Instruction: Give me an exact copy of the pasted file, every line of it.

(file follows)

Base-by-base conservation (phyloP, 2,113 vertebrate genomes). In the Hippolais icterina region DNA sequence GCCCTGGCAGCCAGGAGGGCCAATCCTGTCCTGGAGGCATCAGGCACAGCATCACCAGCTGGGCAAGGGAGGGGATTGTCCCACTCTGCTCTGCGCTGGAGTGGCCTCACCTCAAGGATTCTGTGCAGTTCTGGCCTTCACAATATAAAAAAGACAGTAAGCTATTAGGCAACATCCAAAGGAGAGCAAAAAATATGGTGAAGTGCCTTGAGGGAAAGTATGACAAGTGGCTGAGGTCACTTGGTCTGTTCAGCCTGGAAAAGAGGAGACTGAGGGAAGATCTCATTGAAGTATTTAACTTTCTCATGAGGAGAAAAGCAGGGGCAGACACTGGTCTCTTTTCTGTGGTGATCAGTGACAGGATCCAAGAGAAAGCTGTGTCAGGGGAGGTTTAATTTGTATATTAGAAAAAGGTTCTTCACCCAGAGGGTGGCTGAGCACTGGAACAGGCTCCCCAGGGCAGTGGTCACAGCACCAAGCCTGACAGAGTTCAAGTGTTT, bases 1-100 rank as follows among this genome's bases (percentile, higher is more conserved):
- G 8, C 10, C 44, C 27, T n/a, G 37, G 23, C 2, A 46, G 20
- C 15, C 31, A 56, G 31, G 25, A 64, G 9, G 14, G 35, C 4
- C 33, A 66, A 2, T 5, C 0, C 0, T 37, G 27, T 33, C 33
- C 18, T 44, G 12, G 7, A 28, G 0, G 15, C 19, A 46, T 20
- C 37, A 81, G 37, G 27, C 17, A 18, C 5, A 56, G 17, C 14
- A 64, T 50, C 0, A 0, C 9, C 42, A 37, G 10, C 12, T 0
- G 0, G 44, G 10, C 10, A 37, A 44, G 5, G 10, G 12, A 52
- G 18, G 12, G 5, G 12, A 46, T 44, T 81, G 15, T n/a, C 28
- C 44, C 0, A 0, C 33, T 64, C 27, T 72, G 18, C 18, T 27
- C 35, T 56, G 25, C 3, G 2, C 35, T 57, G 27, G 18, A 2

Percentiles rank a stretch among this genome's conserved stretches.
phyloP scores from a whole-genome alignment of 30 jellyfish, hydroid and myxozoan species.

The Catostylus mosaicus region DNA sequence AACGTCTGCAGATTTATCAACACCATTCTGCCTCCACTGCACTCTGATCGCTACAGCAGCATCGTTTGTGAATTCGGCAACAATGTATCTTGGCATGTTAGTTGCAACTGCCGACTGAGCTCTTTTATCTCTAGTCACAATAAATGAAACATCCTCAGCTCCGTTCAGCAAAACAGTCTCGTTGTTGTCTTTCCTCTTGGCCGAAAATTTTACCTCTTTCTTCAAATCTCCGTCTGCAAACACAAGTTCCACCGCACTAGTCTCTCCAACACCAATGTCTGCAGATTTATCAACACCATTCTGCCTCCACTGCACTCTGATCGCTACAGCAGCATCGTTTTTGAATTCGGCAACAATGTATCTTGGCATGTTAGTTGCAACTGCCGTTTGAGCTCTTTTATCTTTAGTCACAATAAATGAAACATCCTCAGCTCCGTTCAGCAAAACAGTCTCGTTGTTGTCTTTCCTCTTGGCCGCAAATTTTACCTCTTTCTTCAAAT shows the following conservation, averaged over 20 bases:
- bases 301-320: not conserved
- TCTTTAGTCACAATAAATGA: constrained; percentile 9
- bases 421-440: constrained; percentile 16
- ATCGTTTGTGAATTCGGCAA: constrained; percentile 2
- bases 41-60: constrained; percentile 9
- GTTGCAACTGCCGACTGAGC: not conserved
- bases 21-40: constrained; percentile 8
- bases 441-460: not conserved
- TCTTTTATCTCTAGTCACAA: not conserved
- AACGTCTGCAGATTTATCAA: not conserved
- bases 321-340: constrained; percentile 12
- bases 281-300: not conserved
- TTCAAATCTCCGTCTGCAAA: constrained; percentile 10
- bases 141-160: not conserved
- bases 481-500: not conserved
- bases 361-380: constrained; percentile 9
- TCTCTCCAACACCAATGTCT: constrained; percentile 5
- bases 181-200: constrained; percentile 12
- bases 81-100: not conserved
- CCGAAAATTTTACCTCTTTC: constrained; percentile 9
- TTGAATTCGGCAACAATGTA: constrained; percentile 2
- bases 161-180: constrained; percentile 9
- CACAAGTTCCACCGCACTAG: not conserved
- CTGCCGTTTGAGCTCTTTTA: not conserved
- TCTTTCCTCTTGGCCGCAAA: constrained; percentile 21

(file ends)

Base-by-base conservation (phyloP, 2,113 vertebrate genomes). In the Hippolais icterina region DNA sequence GCCCTGGCAGCCAGGAGGGCCAATCCTGTCCTGGAGGCATCAGGCACAGCATCACCAGCTGGGCAAGGGAGGGGATTGTCCCACTCTGCTCTGCGCTGGAGTGGCCTCACCTCAAGGATTCTGTGCAGTTCTGGCCTTCACAATATAAAAAAGACAGTAAGCTATTAGGCAACATCCAAAGGAGAGCAAAAAATATGGTGAAGTGCCTTGAGGGAAAGTATGACAAGTGGCTGAGGTCACTTGGTCTGTTCAGCCTGGAAAAGAGGAGACTGAGGGAAGATCTCATTGAAGTATTTAACTTTCTCATGAGGAGAAAAGCAGGGGCAGACACTGGTCTCTTTTCTGTGGTGATCAGTGACAGGATCCAAGAGAAAGCTGTGTCAGGGGAGGTTTAATTTGTATATTAGAAAAAGGTTCTTCACCCAGAGGGTGGCTGAGCACTGGAACAGGCTCCCCAGGGCAGTGGTCACAGCACCAAGCCTGACAGAGTTCAAGTGTTT, bases 1-100 rank as follows among this genome's bases (percentile, higher is more conserved):
- G 8, C 10, C 44, C 27, T n/a, G 37, G 23, C 2, A 46, G 20
- C 15, C 31, A 56, G 31, G 25, A 64, G 9, G 14, G 35, C 4
- C 33, A 66, A 2, T 5, C 0, C 0, T 37, G 27, T 33, C 33
- C 18, T 44, G 12, G 7, A 28, G 0, G 15, C 19, A 46, T 20
- C 37, A 81, G 37, G 27, C 17, A 18, C 5, A 56, G 17, C 14
- A 64, T 50, C 0, A 0, C 9, C 42, A 37, G 10, C 12, T 0
- G 0, G 44, G 10, C 10, A 37, A 44, G 5, G 10, G 12, A 52
- G 18, G 12, G 5, G 12, A 46, T 44, T 81, G 15, T n/a, C 28
- C 44, C 0, A 0, C 33, T 64, C 27, T 72, G 18, C 18, T 27
- C 35, T 56, G 25, C 3, G 2, C 35, T 57, G 27, G 18, A 2

Percentiles rank a stretch among this genome's conserved stretches.
phyloP scores from a whole-genome alignment of 30 jellyfish, hydroid and myxozoan species.

The Catostylus mosaicus region DNA sequence AACGTCTGCAGATTTATCAACACCATTCTGCCTCCACTGCACTCTGATCGCTACAGCAGCATCGTTTGTGAATTCGGCAACAATGTATCTTGGCATGTTAGTTGCAACTGCCGACTGAGCTCTTTTATCTCTAGTCACAATAAATGAAACATCCTCAGCTCCGTTCAGCAAAACAGTCTCGTTGTTGTCTTTCCTCTTGGCCGAAAATTTTACCTCTTTCTTCAAATCTCCGTCTGCAAACACAAGTTCCACCGCACTAGTCTCTCCAACACCAATGTCTGCAGATTTATCAACACCATTCTGCCTCCACTGCACTCTGATCGCTACAGCAGCATCGTTTTTGAATTCGGCAACAATGTATCTTGGCATGTTAGTTGCAACTGCCGTTTGAGCTCTTTTATCTTTAGTCACAATAAATGAAACATCCTCAGCTCCGTTCAGCAAAACAGTCTCGTTGTTGTCTTTCCTCTTGGCCGCAAATTTTACCTCTTTCTTCAAAT shows the following conservation, averaged over 20 bases:
- bases 301-320: not conserved
- TCTTTAGTCACAATAAATGA: constrained; percentile 9
- bases 421-440: constrained; percentile 16
- ATCGTTTGTGAATTCGGCAA: constrained; percentile 2
- bases 41-60: constrained; percentile 9
- GTTGCAACTGCCGACTGAGC: not conserved
- bases 21-40: constrained; percentile 8
- bases 441-460: not conserved
- TCTTTTATCTCTAGTCACAA: not conserved
- AACGTCTGCAGATTTATCAA: not conserved
- bases 321-340: constrained; percentile 12
- bases 281-300: not conserved
- TTCAAATCTCCGTCTGCAAA: constrained; percentile 10
- bases 141-160: not conserved
- bases 481-500: not conserved
- bases 361-380: constrained; percentile 9
- TCTCTCCAACACCAATGTCT: constrained; percentile 5
- bases 181-200: constrained; percentile 12
- bases 81-100: not conserved
- CCGAAAATTTTACCTCTTTC: constrained; percentile 9
- TTGAATTCGGCAACAATGTA: constrained; percentile 2
- bases 161-180: constrained; percentile 9
- CACAAGTTCCACCGCACTAG: not conserved
- CTGCCGTTTGAGCTCTTTTA: not conserved
- TCTTTCCTCTTGGCCGCAAA: constrained; percentile 21